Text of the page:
Review Price £427.00
ViewSonic showcased several new products at the event we attended yesterday, but the most exciting of these were undoubtedly the American company's new tablets, the ViewPad 7 and ViewPad 10. Both offer attractive looks, more features than you could shake a stick at and some nice extras, so should the Apple iPad and Samsung's Galaxy Tab be shivering in their metaphorical boots? As we've already given you an extensive look at the ViewPad 7, we'll instead concentrate on the ViewPad 10.
In terms of specifications, the ViewPad 10 is actually closer to a netbook than a mobile phone. As its name suggests, it features a 10in screen, making it slightly bigger than the 9.7in display of Apple's famous tablet. Unfortunately its resolution isn't as high at 1,024 x 600, but this is hardly surprising as it is identical to that found on practically every netbook and affordable tablet around. Potentially its most exciting feature though is that is will dual boot into either Android or a full-fat version of Windows 7!
In terms of looks and design, the 10 is one classy device. Its glass-fronted screen is perfectly integrated into a glossy black bezel vaguely reminiscent of the iPad's, with a brushed aluminium back completing its premium look and feel. The bezel is kept clean but for three menu buttons, subtle status indicators and an unobtrusive 1.3megapixel webcam. It felt very sturdy in the hand too, though as a result is quite heavy at 835g (the Wi-Fi iPad weighs only 680g).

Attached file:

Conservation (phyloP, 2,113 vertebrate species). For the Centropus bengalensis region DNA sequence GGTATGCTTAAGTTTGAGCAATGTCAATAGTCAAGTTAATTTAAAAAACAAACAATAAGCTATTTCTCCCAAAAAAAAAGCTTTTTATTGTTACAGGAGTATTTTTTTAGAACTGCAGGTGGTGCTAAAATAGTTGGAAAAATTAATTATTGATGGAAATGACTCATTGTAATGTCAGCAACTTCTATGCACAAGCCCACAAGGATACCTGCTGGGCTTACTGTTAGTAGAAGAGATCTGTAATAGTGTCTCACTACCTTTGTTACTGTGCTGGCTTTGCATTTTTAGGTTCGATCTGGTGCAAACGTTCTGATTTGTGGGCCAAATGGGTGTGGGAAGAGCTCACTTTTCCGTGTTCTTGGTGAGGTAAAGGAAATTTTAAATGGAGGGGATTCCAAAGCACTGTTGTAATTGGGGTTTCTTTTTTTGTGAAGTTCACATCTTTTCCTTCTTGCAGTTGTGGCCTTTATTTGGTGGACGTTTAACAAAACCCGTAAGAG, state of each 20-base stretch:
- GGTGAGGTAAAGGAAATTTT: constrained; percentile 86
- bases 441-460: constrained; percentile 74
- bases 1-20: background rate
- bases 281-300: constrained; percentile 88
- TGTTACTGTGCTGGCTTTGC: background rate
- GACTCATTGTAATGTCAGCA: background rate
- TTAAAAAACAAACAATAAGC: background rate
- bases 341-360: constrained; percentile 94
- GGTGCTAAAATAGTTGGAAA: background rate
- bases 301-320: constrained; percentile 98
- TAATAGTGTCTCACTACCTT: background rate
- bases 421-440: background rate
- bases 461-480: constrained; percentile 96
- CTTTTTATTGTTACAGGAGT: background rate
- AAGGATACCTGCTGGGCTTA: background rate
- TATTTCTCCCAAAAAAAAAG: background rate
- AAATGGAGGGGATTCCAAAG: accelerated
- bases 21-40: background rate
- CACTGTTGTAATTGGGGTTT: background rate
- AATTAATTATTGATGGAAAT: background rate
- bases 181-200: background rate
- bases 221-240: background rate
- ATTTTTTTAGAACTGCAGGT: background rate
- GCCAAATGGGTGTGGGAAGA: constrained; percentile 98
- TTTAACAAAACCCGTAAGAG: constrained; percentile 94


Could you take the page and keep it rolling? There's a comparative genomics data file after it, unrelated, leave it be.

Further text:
When it comes to specifications there is quite a bit of power under the hood. For processing duties we have an Intel Atom N455 CPU, which runs at 1.66GHz and is almost identical to the N450 found in most netbooks (like the Samsung N230). The main difference is that it actually uses more power, consuming 6.5 instead of 5.5 Watts – go figure.
It's backed up by 1GB of DDR3 RAM and Intel's integrated graphics, again equivalent to most netbooks. However, for permanent storage there's a 16GB SSD. While not great by portable hard drive standards, this is plenty for a tablet and means no moving parts, less heat, no vibration and a higher likelihood of your precious data surviving – not to mention longer battery life. You can of course add more storage (up to 32GB) using the microSD card slot.
Connectivity, meanwhile, is good by tablet standards. Two USB 2.0 ports allow you to plug in anything from external storage to peripherals, while a mini-VGA port can output video to a TV or monitor. On the wireless front we have both Wi-Fi N and Bluetooth 2.1, though no 3G (that's reserved for the Android-only ViewPad 7).
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